Perhaps Sgt. Dixon was not in attendance and he will be at another meeting (in which case, I’m not sure why the vote on the resolution would not be changed to another day); but in any case, his 37 years of service to this community should be properly recognized at a public meeting.
Higgins’ visible nerves during the meeting are understandable, if only because she had just assumed the gavel. That being said, I’m giving her a pass on some of the stuff on which I would usually call out Pearson.
It remains to be seen whether Higgins and Calci have completely extricated themselves from John Pearson’s influence. I felt like the Girls® were almost ready to take the training wheels off in the last quarter of the year, as both Higgins and Calci each managed to throw a no vote against Pearson’s Agenda of Petty Retribution and Crony Payback.
However, the re-appointment of Pearson’s “Republican” Upper Providence
First Worst bar buddy as vacancy chairman and the establishment of the new weekly “Board Briefing Meetings” do not inspire confidence.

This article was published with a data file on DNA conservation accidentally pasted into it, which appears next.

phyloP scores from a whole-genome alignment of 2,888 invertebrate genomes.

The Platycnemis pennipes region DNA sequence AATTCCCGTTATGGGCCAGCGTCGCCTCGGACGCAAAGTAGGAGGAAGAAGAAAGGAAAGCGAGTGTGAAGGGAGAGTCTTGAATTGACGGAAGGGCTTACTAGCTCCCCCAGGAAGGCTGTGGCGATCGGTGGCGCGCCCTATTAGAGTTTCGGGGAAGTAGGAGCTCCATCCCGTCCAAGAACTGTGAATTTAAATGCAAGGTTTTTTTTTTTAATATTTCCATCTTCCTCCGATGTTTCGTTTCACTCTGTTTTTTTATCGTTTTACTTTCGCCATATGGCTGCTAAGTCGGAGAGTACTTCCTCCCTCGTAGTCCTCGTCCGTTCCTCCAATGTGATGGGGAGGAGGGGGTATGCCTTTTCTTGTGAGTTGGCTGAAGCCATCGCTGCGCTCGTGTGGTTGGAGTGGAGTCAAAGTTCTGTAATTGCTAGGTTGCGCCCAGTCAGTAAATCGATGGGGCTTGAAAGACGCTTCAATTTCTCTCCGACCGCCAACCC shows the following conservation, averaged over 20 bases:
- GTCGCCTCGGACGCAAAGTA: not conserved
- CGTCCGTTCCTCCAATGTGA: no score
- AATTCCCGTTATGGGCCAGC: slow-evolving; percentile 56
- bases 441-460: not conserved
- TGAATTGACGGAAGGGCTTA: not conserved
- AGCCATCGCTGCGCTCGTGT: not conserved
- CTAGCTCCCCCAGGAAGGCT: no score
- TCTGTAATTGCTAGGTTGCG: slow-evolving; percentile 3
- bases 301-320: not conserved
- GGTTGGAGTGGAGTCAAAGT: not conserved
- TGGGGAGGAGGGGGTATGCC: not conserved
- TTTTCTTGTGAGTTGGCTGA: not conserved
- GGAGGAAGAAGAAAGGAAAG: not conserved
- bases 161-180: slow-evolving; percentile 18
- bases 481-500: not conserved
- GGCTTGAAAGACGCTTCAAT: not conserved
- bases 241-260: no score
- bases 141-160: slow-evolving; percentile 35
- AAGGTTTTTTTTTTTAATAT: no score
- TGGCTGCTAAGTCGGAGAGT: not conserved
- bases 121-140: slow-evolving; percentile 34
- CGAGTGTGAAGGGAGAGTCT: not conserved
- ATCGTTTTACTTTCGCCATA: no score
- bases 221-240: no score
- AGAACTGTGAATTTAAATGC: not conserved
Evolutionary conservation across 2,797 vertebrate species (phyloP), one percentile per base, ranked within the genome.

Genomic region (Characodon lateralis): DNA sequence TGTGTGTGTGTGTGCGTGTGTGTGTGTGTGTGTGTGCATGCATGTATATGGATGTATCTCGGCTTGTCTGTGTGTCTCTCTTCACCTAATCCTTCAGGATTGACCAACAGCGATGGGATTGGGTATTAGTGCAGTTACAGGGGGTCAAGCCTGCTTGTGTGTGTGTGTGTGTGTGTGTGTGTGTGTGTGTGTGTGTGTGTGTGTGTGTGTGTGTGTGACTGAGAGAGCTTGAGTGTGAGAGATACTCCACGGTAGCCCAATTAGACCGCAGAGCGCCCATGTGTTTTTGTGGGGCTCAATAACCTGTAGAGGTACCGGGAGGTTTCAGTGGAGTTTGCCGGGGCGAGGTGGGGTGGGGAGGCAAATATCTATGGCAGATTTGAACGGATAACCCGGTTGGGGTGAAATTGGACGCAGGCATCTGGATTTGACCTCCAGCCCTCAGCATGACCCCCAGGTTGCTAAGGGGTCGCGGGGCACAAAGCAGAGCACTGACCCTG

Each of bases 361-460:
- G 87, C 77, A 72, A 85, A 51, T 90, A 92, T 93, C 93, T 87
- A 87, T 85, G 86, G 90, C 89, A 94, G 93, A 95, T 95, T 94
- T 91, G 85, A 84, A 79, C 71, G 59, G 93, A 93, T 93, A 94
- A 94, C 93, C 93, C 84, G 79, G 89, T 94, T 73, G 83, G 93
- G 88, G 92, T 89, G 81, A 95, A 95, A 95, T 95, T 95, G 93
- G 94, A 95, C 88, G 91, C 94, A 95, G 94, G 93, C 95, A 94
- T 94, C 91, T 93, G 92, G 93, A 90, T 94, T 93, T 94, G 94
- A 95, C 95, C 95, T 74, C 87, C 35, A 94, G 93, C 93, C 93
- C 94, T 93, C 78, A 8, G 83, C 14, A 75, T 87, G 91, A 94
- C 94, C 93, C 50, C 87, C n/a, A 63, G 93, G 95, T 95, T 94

At the end of the regular agenda, there is apparently an agenda item under Supervisors’ Comments with regard to the Year in Review (this item is missing from the agenda published online.) When Higgins moves to this agenda item, Calci speaks up and says this is “hers,” but that it is being tabled because “staff is re-capping the accomplishments of the Board last year.”
Why is Staff doing this? Doesn’t Calci know what she did as part of this Board last year?
I’ll withhold formal judgment on this item until I actually hear what it is.
Higgins’ closes the meeting by stating that she wants to run the meeting a little differently and that she had intended on opening up the meeting with a quotation (as opposed to an insipid little story.) She chose to close the meeting with this confidence-inspiring passage:
“If you aren’t making any mistakes, you aren’t making any decisions.”
I would respond with my own quote:
“If you aren’t doing your own homework, you are going to make mistakes.”